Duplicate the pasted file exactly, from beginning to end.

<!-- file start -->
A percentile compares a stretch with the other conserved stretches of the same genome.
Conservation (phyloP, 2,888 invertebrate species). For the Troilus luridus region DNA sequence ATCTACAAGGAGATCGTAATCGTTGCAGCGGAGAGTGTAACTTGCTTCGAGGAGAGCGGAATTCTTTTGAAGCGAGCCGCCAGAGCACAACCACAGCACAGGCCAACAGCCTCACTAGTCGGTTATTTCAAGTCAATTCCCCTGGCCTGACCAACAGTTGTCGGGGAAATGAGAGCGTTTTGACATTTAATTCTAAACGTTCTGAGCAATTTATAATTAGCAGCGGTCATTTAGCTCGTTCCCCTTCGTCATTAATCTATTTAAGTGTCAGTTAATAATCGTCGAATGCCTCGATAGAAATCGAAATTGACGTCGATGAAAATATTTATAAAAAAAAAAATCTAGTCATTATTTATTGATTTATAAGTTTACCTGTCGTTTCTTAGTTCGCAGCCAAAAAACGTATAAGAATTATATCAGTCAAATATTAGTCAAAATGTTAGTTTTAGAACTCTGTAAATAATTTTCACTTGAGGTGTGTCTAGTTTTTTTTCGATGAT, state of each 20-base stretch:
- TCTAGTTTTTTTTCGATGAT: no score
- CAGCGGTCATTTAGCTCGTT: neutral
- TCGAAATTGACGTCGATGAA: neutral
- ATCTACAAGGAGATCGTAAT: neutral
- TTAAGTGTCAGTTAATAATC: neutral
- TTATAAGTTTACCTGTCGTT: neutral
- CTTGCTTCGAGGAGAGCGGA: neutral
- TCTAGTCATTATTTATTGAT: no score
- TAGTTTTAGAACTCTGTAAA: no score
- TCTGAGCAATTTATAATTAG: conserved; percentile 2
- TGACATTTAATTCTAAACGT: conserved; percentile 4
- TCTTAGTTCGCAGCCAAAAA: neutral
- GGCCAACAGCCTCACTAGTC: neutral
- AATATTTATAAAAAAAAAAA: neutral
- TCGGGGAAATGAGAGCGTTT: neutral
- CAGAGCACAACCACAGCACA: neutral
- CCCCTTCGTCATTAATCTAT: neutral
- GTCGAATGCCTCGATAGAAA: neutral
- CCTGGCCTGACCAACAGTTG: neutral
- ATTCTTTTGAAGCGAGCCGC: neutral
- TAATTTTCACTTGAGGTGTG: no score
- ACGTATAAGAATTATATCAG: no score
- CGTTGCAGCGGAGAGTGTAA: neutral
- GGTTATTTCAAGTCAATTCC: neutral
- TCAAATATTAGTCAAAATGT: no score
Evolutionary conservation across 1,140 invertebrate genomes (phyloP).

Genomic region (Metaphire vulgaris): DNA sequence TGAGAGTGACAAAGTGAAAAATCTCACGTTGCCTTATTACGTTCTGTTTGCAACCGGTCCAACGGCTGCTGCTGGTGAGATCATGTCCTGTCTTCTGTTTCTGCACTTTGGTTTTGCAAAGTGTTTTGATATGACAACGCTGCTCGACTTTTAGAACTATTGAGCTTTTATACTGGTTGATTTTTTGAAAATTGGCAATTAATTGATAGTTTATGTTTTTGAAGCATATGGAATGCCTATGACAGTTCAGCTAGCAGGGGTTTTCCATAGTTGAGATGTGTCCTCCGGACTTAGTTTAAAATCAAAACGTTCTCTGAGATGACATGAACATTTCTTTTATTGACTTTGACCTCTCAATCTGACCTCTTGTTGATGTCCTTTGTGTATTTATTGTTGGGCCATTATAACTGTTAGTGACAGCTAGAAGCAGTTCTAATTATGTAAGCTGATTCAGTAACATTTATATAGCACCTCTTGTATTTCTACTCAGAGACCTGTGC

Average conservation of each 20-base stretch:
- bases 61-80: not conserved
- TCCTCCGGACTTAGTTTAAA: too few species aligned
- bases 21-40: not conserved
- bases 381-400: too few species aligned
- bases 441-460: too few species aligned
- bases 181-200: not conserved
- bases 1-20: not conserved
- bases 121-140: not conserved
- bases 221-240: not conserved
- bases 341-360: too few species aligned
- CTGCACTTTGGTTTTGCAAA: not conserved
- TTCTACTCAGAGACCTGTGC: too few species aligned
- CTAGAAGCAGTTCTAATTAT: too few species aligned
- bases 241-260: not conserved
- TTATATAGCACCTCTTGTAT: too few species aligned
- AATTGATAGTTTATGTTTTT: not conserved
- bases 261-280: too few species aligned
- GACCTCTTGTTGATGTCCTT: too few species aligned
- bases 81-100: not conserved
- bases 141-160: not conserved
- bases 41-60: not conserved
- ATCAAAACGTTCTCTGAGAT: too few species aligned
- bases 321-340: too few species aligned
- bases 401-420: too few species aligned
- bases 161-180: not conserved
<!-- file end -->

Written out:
A percentile compares a stretch with the other conserved stretches of the same genome.
Conservation (phyloP, 2,888 invertebrate species). For the Troilus luridus region DNA sequence ATCTACAAGGAGATCGTAATCGTTGCAGCGGAGAGTGTAACTTGCTTCGAGGAGAGCGGAATTCTTTTGAAGCGAGCCGCCAGAGCACAACCACAGCACAGGCCAACAGCCTCACTAGTCGGTTATTTCAAGTCAATTCCCCTGGCCTGACCAACAGTTGTCGGGGAAATGAGAGCGTTTTGACATTTAATTCTAAACGTTCTGAGCAATTTATAATTAGCAGCGGTCATTTAGCTCGTTCCCCTTCGTCATTAATCTATTTAAGTGTCAGTTAATAATCGTCGAATGCCTCGATAGAAATCGAAATTGACGTCGATGAAAATATTTATAAAAAAAAAAATCTAGTCATTATTTATTGATTTATAAGTTTACCTGTCGTTTCTTAGTTCGCAGCCAAAAAACGTATAAGAATTATATCAGTCAAATATTAGTCAAAATGTTAGTTTTAGAACTCTGTAAATAATTTTCACTTGAGGTGTGTCTAGTTTTTTTTCGATGAT, state of each 20-base stretch:
- TCTAGTTTTTTTTCGATGAT: no score
- CAGCGGTCATTTAGCTCGTT: neutral
- TCGAAATTGACGTCGATGAA: neutral
- ATCTACAAGGAGATCGTAAT: neutral
- TTAAGTGTCAGTTAATAATC: neutral
- TTATAAGTTTACCTGTCGTT: neutral
- CTTGCTTCGAGGAGAGCGGA: neutral
- TCTAGTCATTATTTATTGAT: no score
- TAGTTTTAGAACTCTGTAAA: no score
- TCTGAGCAATTTATAATTAG: conserved; percentile 2
- TGACATTTAATTCTAAACGT: conserved; percentile 4
- TCTTAGTTCGCAGCCAAAAA: neutral
- GGCCAACAGCCTCACTAGTC: neutral
- AATATTTATAAAAAAAAAAA: neutral
- TCGGGGAAATGAGAGCGTTT: neutral
- CAGAGCACAACCACAGCACA: neutral
- CCCCTTCGTCATTAATCTAT: neutral
- GTCGAATGCCTCGATAGAAA: neutral
- CCTGGCCTGACCAACAGTTG: neutral
- ATTCTTTTGAAGCGAGCCGC: neutral
- TAATTTTCACTTGAGGTGTG: no score
- ACGTATAAGAATTATATCAG: no score
- CGTTGCAGCGGAGAGTGTAA: neutral
- GGTTATTTCAAGTCAATTCC: neutral
- TCAAATATTAGTCAAAATGT: no score
Evolutionary conservation across 1,140 invertebrate genomes (phyloP).

Genomic region (Metaphire vulgaris): DNA sequence TGAGAGTGACAAAGTGAAAAATCTCACGTTGCCTTATTACGTTCTGTTTGCAACCGGTCCAACGGCTGCTGCTGGTGAGATCATGTCCTGTCTTCTGTTTCTGCACTTTGGTTTTGCAAAGTGTTTTGATATGACAACGCTGCTCGACTTTTAGAACTATTGAGCTTTTATACTGGTTGATTTTTTGAAAATTGGCAATTAATTGATAGTTTATGTTTTTGAAGCATATGGAATGCCTATGACAGTTCAGCTAGCAGGGGTTTTCCATAGTTGAGATGTGTCCTCCGGACTTAGTTTAAAATCAAAACGTTCTCTGAGATGACATGAACATTTCTTTTATTGACTTTGACCTCTCAATCTGACCTCTTGTTGATGTCCTTTGTGTATTTATTGTTGGGCCATTATAACTGTTAGTGACAGCTAGAAGCAGTTCTAATTATGTAAGCTGATTCAGTAACATTTATATAGCACCTCTTGTATTTCTACTCAGAGACCTGTGC

Average conservation of each 20-base stretch:
- bases 61-80: not conserved
- TCCTCCGGACTTAGTTTAAA: too few species aligned
- bases 21-40: not conserved
- bases 381-400: too few species aligned
- bases 441-460: too few species aligned
- bases 181-200: not conserved
- bases 1-20: not conserved
- bases 121-140: not conserved
- bases 221-240: not conserved
- bases 341-360: too few species aligned
- CTGCACTTTGGTTTTGCAAA: not conserved
- TTCTACTCAGAGACCTGTGC: too few species aligned
- CTAGAAGCAGTTCTAATTAT: too few species aligned
- bases 241-260: not conserved
- TTATATAGCACCTCTTGTAT: too few species aligned
- AATTGATAGTTTATGTTTTT: not conserved
- bases 261-280: too few species aligned
- GACCTCTTGTTGATGTCCTT: too few species aligned
- bases 81-100: not conserved
- bases 141-160: not conserved
- bases 41-60: not conserved
- ATCAAAACGTTCTCTGAGAT: too few species aligned
- bases 321-340: too few species aligned
- bases 401-420: too few species aligned
- bases 161-180: not conserved